Yankees prospect Ben Rice at George M. Steinbrenner Field in Tampa,...

Yankees prospect Ben Rice at George M. Steinbrenner Field in Tampa, Fla., on Feb. 21. Credit: Newsday/J. Conrad Williams Jr.

Ben Rice, in his own way, got the Jasson Dominguez treatment.

The prospect, who plays first base and catcher, had only been in Triple-A Scranton/Wilkes-Barre a short time before getting his call to the big leagues.

It came in the wake of the right arm fracture Anthony Rizzo suffered Sunday night in Boston (it is anticipated Rizzo will be out at least two months).

The left-handed hitting Rice, ranked by some publications as high as the organization's No. 12 prospect, had only played 11 games with Scranton before receiving word Monday night that he was being promoted.

The Yankees threw the 25-year-old, a 12th round pick of the organization out of Dartmouth in 2021, right into the fire, starting him Tuesday night against the Orioles at first base, batting him sixth.

“Of course, there’s going to be a little nerves, but they’re good nerves, right?” a smiling Rice said in the clubhouse before the game. “I know it’s coming from excitement, and I’m ready to go.”

Rice, who spent time with the Yankees in big-league camp in the spring, has split time in the minors this season between Double-A Somerset and Scranton.

Known far more for his offense than his defense, Rice hit .261 with 12 homers, nine doubles and an .894 OPS in 49 games with Somerset before his promotion to Triple-A. At the time of his call-up, Rice was hitting .333 with three homers, three doubles and a 1.059 OPS in those 11 games.

“He’s piqued the interest of the on-field personnel and front office,” bench coach Brad Ausmus said.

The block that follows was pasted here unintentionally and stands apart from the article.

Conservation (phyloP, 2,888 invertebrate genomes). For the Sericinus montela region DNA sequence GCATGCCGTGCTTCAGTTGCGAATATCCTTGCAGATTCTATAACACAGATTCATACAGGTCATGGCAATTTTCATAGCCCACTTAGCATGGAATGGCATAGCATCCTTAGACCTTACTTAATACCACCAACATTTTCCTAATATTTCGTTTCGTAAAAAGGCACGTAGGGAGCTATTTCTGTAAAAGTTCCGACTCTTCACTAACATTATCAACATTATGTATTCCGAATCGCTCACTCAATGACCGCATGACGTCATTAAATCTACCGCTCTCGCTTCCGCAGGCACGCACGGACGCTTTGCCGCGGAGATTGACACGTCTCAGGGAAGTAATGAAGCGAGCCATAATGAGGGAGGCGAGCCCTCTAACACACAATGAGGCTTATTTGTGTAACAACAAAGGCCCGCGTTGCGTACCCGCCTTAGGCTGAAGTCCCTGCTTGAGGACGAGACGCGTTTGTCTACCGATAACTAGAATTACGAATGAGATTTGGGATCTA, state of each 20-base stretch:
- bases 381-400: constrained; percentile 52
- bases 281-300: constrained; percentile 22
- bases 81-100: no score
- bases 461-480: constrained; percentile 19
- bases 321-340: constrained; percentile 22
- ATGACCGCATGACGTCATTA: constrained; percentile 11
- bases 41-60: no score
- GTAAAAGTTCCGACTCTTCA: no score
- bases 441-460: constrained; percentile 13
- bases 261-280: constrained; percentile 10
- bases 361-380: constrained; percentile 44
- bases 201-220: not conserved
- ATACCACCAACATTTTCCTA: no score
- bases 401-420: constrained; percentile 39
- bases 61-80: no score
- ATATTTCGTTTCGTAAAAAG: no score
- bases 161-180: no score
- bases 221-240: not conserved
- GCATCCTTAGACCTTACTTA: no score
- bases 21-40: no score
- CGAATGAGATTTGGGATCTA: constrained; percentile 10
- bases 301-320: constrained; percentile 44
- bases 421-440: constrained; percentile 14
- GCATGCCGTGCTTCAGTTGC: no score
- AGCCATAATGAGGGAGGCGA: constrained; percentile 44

Rice became the first catcher from Dartmouth drafted by the Yankees since Ausmus in 1987.

Rice, who grew up a Yankees fan in the heart of Red Sox Nation – born in Cohasset, Mass. – had never set foot in Yankee Stadium until Tuesday.

But while the stadium and home clubhouse were unfamiliar to Rice, many of his teammates he had some familiarity with because of the few weeks he spent in major-league camp during the spring.

“It’s huge,” Rice said of the experience. “Definitely makes you feel a little bit more comfortable being the new guy here. A lot of familiar faces from camp, so definitely helps me kind of ease into it more.”

Rice, according to multiple rival scouts assigned to the Yankees’ minor league system, has not distinguished himself defensively in the minors at either catcher or first base, a new position for him.

But one NL scout, while characterizing Rice's defense at first as “below average", added a caveat.

“His work ethic, the way he goes about things, you can see him getting better over there,” the evaluator said. “He’s a little stiff there [at first], hands are stiff, and he has limited range, but he’ll put the work in. And I think Travis will be really, really good for him.”

That would be Travis Chapman, the Yankees first base coach who is also coaches the infield.

“It’s definitely going to be a little bit of a work in progress,” said Ausmus, who filled in for Boone for at least the beginning of Tuesday’s game as the manager was attending the high school graduation of his son, Brandon. “He hasn’t played a ton of first base. He’s a catcher by trade as you know. Obviously, the bat has [been] very strong the last few years. We’re just going to have to see. [Rizzo] actually mentioned helping him out. There’s going to be a little bit of a learning curve and it’s going to happen at the major league level. But we have confidence in him.”

As for Rizzo, a four-time Gold Glove winner at first, the 34-year-old was nothing short of frustrated with the results of the testing he underwent Monday that showed the fracture.

“Not playing sucks,” Rizzo said. “It’s not ideal but it’s how you look at it, right? This is part of it. The team’s in a great position. Obviously, there’s nothing better than playing baseball, it’s what we love to do. Now it’s just about focusing on getting better and coming back healthy.”

Rizzo, though without the captain title that Aaron Judge has, is a clubhouse leader with the same status.

“It’s a huge loss, from a clubhouse perspective as much as the field,” Ausmus said. “He’s a guy as much a part of the character as anybody. I’m hoping he’s around quite a bit because we still need him in the clubhouse.”

More Yankees headlines


FOR OUR BEST OFFER ONLY 25¢ for 5 months

Unlimited Digital Access.

cancel anytime.